Xark began as a group blog in June 2005 but continues today as founder Dan Conover's primary blog-home. Posts by longtime Xark authors Janet Edens and John Sloop may also appear alongside Dan's here from time to time, depending on whatever.
These people are out of their minds, displaying the kind of fanaticism that goes beyond laughable and into the dangerous. Michael Scheuer, appearing on Fox News, tells Glenn Beck ""The only chance we have as a country right now is" for bin Laden to "detonate a major weapon" in U S. Yep, they are WISHING for Americans to die so that they can push their political agenda.
It's time for Republicans to call these people what they are and to distance themselves from such lunatics and a network that promotes them. Seriously, folks, come back to reality.
There are times in the history of our nation when
our very way of life depends upon dispelling illusions and awakening to
the challenge of a present danger. In such moments, we are called upon
to move quickly and boldly to shake off complacency, throw aside old
habits and rise, clear-eyed and alert, to the necessity of big changes.
Those who, for whatever reason, refuse to do their part must
either be persuaded to join the effort or asked to step aside. This is
such a moment.
“Today I challenge our nation to commit to producing
100 percent of our electricity from renewable energy and truly clean
carbon-free sources within 10 years. This goal is achievable,
affordable and transformative. It represents a challenge to all
Americans – in every walk of life: to our political leaders,
entrepreneurs, innovators, engineers, and to every citizen.”
Well. There's a simple, visionary plan from a guy whose life has earned him the credibility and stature to propose it: Reverse the trend in carbon emissions, end our dependency on foreign oil (thereby changing our relationship to the Middle East) and kick start our economy with new industries, new products, new services, new public works projects.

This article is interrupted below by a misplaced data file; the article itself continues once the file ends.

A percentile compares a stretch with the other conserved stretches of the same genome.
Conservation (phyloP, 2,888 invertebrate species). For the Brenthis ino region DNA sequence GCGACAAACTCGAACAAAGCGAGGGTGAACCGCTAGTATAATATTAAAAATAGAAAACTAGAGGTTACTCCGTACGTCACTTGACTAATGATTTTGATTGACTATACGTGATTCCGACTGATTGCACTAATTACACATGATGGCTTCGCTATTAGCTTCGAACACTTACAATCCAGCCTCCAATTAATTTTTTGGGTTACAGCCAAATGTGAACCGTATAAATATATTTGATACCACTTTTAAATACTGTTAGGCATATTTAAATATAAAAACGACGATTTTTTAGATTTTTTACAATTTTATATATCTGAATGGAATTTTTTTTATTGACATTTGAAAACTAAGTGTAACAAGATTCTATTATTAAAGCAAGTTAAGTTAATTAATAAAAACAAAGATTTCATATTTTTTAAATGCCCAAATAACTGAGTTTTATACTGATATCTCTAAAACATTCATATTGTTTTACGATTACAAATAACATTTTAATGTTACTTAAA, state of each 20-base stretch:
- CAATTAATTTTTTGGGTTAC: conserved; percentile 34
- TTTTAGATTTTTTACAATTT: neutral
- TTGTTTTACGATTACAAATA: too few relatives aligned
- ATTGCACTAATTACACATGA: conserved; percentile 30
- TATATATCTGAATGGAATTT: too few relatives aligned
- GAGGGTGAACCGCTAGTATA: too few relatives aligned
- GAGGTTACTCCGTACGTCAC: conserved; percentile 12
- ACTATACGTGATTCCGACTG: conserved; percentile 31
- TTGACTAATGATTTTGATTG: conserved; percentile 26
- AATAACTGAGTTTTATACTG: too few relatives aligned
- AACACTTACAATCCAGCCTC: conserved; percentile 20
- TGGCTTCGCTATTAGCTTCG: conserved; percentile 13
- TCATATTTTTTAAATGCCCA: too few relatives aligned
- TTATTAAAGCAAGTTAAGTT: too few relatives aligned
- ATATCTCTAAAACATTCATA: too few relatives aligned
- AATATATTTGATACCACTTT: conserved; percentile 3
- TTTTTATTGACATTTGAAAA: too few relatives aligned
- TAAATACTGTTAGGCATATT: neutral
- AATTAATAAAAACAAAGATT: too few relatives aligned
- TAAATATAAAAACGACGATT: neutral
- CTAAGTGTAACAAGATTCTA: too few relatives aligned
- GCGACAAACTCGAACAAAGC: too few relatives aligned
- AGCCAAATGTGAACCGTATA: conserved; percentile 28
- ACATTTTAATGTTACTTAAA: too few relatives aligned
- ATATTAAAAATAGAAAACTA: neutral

We rallied around Kennedy's call to put a man on the moon in 10 years and to do other grand things, "because they are hard." Well, we've got a better reason to do this: Because it's going to save our sorry asses.
Sure, we'll have the usual people telling us this is just more stupid libtard stuff. And to put it bluntly, screw 'em. They've had their time, and they blew it.
Anyway, I've just started a group at MyBarackObama.com to encourage the explicit adoption of this challenge. I'll post the URL as soon as it gets processed.
(Editor's note) Say what you want about reporter Sy Hersh, but remember this: History gets the last word. His coverage of the Bush Administration's wars just keeps on getting confirmed -- months, even years later, yes, but that's the way things go in the world.
So what does Hersh have to say about the NIE on Iran's nuclear weapons capabilities? Here's a transcript of what he had to say to Wolf Blitzer on CNN last night (-dc)...